Steve Abate is another guy too – he’s a marathon runner and the best Luigi player on the planet. A funny story. We had the Steelers Jordan Berry come to our place in Pittsburgh to visit us. We pranked him and had him play an intern who he thought was Stephen, and he beat him. Then we had him play Abate for real. Abate beat him in under three minutes! Jordan was a great sport about it and we wish him and the Steelers luck this season!
Any other linkups with other Pittsburgh teams and athletes?
Franco Harris stopped by a couple of months ago and was wowed by the scene. He’s a supporter of the Knights. We talk to the other teams too at times. It’s all very respectful.
What do you say to people who say esports aren’t really “sports”?
It’s a controversial line as to whether it’s a sport or not. It’s a spectator event and people demonstrate their prowess, capability, and talent. That’s what sports is and that’s replicated in esports. It’s very similar. The glory, the adrenaline, and the heartache of loss. When you go to a Steelers game you see the emotional connection. It’s the same with esports when you see the players and fans react. It’s all very real.
What about the evolution of the sport. Can it continue to grow – where is it headed?
It’s a loaded question. The evolution of the past five years has been a rollercoaster. There’s going to be a huge demographic shift. We’ve already hit 80 million viewers for a single game. That’s only 30 million less than the Super Bowl and more than watched the NBA Finals.
When you look at the past, radio was the backbone of baseball and TV the backbone of the NFL. Livestreaming is the backbone of esports. It will surpass the Super Bowl because it’s a global language. I can’t throw a football to my friend in Korea, but I can load up a game and play with anyone in the world.
A lot of the popularity is due to the connection fans get with the players – an advantage you have over many professional sports that almost seem to discourage that player individuality. How do you leverage that further and why is that the case?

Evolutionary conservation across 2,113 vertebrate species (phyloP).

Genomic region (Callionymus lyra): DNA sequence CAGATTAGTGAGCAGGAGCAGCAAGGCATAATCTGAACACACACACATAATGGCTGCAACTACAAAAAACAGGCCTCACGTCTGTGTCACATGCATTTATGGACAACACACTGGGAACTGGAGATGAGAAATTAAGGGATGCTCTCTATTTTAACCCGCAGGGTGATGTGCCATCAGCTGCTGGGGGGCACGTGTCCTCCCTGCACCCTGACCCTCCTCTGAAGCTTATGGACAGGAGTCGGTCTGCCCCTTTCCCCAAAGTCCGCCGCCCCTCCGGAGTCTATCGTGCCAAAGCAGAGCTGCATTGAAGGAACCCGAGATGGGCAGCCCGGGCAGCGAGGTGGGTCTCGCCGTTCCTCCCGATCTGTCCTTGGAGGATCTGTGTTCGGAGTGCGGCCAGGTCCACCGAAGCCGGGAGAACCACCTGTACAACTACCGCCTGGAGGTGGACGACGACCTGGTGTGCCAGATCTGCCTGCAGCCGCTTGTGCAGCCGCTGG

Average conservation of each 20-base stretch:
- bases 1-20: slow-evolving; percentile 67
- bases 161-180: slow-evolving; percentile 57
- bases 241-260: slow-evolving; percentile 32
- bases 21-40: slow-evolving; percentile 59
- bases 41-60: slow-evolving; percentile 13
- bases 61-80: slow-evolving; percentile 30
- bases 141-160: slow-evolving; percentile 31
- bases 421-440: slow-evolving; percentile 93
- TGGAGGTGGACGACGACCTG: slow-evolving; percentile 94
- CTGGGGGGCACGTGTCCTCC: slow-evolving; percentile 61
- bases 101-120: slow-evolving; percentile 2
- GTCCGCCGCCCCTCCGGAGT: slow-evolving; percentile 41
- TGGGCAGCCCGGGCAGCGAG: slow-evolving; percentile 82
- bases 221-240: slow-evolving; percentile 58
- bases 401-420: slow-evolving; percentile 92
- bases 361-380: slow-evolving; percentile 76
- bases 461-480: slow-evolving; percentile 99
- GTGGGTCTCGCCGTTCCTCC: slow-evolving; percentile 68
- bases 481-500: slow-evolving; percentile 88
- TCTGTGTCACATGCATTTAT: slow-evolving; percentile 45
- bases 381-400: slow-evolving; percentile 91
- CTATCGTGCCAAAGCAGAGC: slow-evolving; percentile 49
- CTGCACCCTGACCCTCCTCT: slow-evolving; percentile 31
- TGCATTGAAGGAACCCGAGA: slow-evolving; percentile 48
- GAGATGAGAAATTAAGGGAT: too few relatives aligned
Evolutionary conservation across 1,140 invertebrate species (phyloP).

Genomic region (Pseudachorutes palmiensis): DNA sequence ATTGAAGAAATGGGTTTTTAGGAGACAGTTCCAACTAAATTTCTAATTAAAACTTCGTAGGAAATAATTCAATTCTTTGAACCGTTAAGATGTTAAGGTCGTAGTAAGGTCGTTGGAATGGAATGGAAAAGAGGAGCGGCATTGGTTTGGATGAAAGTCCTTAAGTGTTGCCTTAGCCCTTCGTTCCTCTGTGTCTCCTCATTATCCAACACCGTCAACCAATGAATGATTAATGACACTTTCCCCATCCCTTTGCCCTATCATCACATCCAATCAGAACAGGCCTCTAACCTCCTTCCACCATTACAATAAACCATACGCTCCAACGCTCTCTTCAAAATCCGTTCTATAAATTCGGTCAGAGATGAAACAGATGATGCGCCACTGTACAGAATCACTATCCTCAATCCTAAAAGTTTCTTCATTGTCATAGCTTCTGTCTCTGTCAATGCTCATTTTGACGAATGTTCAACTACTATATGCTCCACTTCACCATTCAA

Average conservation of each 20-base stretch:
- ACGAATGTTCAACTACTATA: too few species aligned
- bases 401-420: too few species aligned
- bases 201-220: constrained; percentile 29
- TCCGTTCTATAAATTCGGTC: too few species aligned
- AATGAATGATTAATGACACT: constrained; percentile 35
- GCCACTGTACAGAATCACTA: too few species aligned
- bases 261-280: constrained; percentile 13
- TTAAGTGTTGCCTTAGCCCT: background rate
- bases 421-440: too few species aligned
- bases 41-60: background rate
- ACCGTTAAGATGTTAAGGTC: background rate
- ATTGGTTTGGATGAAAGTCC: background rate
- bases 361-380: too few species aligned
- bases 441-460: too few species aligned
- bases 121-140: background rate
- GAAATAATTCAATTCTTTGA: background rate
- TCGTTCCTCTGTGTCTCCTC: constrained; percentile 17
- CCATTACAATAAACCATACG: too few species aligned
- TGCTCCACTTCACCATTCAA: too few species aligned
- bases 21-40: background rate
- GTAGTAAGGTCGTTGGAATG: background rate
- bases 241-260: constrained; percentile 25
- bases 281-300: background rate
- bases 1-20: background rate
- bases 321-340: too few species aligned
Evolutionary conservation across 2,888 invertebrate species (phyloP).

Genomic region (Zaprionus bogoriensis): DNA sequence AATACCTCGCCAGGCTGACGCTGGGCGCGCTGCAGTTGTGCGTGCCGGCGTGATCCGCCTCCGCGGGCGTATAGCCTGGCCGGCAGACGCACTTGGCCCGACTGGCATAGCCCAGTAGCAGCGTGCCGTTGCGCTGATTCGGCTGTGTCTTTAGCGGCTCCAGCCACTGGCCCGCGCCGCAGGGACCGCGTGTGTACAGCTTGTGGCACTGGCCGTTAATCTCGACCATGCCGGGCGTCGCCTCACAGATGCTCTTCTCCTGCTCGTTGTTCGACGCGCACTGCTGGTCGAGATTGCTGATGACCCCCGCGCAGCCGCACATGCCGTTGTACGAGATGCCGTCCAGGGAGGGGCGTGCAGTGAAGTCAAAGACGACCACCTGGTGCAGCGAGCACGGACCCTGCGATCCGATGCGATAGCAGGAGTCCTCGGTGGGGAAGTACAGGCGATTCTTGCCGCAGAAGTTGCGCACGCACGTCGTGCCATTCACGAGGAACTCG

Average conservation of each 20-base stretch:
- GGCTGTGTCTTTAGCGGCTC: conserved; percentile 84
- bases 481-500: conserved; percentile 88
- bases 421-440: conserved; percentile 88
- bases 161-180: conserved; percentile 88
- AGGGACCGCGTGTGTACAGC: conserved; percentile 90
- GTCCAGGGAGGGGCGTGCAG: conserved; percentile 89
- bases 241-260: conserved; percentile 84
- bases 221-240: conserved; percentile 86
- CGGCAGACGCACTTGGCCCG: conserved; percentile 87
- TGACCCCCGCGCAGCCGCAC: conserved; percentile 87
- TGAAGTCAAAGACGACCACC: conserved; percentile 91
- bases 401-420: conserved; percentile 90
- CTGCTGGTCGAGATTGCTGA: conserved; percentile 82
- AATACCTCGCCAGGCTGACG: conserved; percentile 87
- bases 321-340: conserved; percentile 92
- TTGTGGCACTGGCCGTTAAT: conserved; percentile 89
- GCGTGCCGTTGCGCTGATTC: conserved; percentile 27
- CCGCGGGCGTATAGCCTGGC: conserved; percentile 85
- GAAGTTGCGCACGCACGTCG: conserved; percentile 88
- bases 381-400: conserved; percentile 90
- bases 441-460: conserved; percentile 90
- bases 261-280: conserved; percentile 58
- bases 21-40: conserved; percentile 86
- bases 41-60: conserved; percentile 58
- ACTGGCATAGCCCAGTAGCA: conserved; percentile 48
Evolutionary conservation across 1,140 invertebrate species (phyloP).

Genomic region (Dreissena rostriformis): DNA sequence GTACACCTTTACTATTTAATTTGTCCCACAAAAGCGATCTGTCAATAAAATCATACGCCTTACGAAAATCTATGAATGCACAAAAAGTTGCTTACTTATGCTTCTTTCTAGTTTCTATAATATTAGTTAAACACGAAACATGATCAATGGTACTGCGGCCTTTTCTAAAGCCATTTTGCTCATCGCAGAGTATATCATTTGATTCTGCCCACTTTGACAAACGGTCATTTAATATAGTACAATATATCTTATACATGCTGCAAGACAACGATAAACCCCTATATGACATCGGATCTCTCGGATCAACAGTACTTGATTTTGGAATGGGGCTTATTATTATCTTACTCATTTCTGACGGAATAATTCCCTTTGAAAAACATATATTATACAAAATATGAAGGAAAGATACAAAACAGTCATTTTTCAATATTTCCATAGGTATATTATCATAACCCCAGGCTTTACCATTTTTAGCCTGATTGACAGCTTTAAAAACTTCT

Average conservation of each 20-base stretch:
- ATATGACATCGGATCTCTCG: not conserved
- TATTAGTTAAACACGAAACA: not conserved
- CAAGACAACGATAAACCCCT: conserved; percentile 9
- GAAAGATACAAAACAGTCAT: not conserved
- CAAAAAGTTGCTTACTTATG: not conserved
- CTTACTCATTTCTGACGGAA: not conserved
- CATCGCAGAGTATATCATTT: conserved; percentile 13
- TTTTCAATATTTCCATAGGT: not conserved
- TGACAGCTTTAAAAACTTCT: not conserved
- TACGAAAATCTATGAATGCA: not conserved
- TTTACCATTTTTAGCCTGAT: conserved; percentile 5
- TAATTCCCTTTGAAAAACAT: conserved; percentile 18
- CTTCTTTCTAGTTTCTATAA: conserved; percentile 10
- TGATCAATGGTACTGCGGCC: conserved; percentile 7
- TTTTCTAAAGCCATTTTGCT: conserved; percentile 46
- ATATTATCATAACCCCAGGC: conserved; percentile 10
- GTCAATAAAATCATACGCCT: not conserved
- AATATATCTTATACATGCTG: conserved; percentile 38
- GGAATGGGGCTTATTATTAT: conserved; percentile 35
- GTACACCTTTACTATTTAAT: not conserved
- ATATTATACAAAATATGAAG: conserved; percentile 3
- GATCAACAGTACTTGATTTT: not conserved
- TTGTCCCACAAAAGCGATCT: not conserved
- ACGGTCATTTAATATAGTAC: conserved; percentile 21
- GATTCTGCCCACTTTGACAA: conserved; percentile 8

Well, we’re a little bit different. New technology has made things transparent to viewers about celebrities and influencers. Here’s an analogy. Antonio Brown is a celebrity on social media. But there’s a wall of separation. Maybe one out of a million viewers will get a Tweet back from him. But in esports there’s no wall. Imagine if Antonio Brown placed his phone on the field and you could watch him practice nine-to-five. You could talk to him and ask him questions about his day. For another five dollars you could be in a special club where you can chat with him on a private server. That’s where it’s different – that’s how esports is. You are engaged in the player journey. Also, teams are smaller. We have four-to-six players on a team. You don’t get that intimacy with traditional sports. New technologies make that happen.
You worried that those traditional sports will catch on and start implementing those same strategies?
I’m not worried, no. I challenge them to get involved in new sports media more. I don’t want a barrier to entry of non-endemic entities trying to get into the space. I challenge them to get educated. For the industry to grow we have to be inclusive. It’s time for them to learn about these opportunities.